The game supports both ad hoc local and infrastructure Internet play for up to four players. In all, the racing found in Blazin' Trails is designed for those who enjoy a challenge, but it may be too frustrating for beginners to enjoy. The franchise has been known for being fast paced and quite simply an overall enjoyable one. Up to 20 customizable component parts for both your bike and rider along with color designs and logos to place on panels and rider liveries — showing rider experience in events. The game provides gamers several gameplay options, including a training course, and competitions in several race modes such as race, freestyle, career or any of the various mini-games. Blazin' Trails makes no bones about throwing tough competition against you. One of the big attractions of Blazin' Trails is the online play via the ad hoc or infrastructure modes.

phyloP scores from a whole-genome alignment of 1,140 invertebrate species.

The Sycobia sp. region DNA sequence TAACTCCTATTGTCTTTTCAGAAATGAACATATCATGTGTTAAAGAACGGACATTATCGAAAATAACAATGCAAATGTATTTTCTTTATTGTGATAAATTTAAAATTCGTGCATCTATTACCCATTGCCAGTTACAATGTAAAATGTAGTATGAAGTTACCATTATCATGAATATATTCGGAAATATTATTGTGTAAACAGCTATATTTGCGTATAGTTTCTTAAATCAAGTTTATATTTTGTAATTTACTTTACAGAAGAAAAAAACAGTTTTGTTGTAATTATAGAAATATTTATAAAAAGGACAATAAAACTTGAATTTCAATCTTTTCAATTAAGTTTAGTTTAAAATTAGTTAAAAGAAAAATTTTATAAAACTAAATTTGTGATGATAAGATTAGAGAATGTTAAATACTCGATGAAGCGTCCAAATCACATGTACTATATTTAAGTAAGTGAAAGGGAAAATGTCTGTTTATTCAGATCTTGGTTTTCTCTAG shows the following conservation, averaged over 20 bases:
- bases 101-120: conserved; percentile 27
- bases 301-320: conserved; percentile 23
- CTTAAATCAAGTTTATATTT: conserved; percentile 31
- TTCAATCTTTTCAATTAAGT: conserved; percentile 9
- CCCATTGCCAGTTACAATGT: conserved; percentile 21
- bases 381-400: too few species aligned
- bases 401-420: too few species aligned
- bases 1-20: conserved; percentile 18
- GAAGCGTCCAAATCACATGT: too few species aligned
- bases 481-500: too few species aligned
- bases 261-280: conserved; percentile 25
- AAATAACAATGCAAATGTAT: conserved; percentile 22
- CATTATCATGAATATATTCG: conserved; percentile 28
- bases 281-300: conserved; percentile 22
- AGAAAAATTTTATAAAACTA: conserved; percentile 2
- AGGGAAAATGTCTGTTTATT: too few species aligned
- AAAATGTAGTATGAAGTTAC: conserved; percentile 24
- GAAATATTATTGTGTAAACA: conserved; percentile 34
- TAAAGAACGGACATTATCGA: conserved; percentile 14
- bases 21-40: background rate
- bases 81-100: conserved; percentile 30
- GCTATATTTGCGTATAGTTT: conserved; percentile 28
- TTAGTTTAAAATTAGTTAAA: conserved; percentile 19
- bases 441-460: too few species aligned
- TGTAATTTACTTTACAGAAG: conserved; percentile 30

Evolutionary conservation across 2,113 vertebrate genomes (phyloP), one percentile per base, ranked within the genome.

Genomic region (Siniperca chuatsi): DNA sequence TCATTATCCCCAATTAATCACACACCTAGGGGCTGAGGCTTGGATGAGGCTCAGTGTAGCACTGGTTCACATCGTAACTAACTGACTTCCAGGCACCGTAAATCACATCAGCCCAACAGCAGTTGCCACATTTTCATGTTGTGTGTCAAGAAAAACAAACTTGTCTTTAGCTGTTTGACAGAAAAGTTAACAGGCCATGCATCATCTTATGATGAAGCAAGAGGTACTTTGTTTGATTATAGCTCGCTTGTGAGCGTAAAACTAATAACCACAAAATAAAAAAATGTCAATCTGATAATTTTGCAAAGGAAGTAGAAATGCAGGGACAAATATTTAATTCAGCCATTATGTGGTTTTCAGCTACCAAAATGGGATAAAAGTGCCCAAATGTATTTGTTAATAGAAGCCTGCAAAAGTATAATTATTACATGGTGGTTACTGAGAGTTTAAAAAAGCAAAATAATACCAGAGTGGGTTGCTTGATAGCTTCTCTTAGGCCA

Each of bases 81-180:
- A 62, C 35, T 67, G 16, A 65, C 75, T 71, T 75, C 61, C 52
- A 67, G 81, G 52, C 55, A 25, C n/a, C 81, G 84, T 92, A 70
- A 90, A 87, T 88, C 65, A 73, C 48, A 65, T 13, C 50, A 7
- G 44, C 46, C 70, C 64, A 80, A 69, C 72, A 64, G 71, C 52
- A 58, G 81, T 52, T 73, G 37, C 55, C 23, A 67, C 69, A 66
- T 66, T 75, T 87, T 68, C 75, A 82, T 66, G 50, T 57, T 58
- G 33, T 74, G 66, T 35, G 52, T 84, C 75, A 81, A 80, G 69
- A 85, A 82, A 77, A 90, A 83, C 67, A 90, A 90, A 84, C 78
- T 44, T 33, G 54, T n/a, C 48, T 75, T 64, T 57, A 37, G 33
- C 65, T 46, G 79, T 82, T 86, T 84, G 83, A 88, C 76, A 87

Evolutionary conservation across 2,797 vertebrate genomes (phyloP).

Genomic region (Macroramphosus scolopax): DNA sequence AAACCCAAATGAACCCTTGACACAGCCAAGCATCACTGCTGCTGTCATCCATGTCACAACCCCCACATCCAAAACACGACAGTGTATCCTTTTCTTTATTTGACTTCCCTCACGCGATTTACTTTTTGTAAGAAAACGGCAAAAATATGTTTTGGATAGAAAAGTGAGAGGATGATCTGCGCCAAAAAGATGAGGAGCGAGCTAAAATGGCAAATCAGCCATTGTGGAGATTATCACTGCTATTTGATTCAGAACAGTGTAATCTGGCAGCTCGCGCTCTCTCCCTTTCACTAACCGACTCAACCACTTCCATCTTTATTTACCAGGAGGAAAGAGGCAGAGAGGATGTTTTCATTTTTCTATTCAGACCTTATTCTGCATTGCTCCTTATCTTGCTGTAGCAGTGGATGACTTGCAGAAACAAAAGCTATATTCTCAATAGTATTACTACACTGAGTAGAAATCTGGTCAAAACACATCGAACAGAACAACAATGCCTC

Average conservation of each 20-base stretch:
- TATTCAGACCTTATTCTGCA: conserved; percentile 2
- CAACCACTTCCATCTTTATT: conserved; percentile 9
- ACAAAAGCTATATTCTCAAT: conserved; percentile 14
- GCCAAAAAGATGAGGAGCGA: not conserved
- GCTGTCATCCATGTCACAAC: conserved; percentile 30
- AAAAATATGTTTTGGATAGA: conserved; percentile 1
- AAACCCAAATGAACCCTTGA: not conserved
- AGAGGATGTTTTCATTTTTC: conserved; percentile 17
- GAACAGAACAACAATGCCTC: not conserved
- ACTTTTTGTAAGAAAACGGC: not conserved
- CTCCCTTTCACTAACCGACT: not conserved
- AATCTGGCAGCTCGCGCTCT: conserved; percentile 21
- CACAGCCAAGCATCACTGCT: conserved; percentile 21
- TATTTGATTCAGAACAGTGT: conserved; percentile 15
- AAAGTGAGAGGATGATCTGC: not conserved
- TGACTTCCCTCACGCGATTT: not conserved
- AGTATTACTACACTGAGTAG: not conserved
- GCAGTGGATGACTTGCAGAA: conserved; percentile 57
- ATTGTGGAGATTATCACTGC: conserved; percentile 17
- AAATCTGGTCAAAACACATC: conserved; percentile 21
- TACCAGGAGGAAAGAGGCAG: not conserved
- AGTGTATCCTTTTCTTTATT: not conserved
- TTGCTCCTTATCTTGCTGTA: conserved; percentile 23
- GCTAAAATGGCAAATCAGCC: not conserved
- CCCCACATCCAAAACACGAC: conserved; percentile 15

The robust online component definitely adds a lot to the game, and playing against real people definitely mitigates some of the frustration found in the solo mode. Even if you manage to open up an early lead in the championship series races, you never have room to feel comfortable in your position to concentrate on things like pulling off tricks from the game's massive roster of stunts. The game also offers online play via a connection. Riders can also pull off a variety of tricks while riding, unleashing a whole new array of sick animations. Most of the time the game runs smooth, but when the action really picks up, the frame-rate goes down. Archived from on December 25, 2005. From the very outset, you'll find yourself fighting just to stay up with the pack, much less win the race.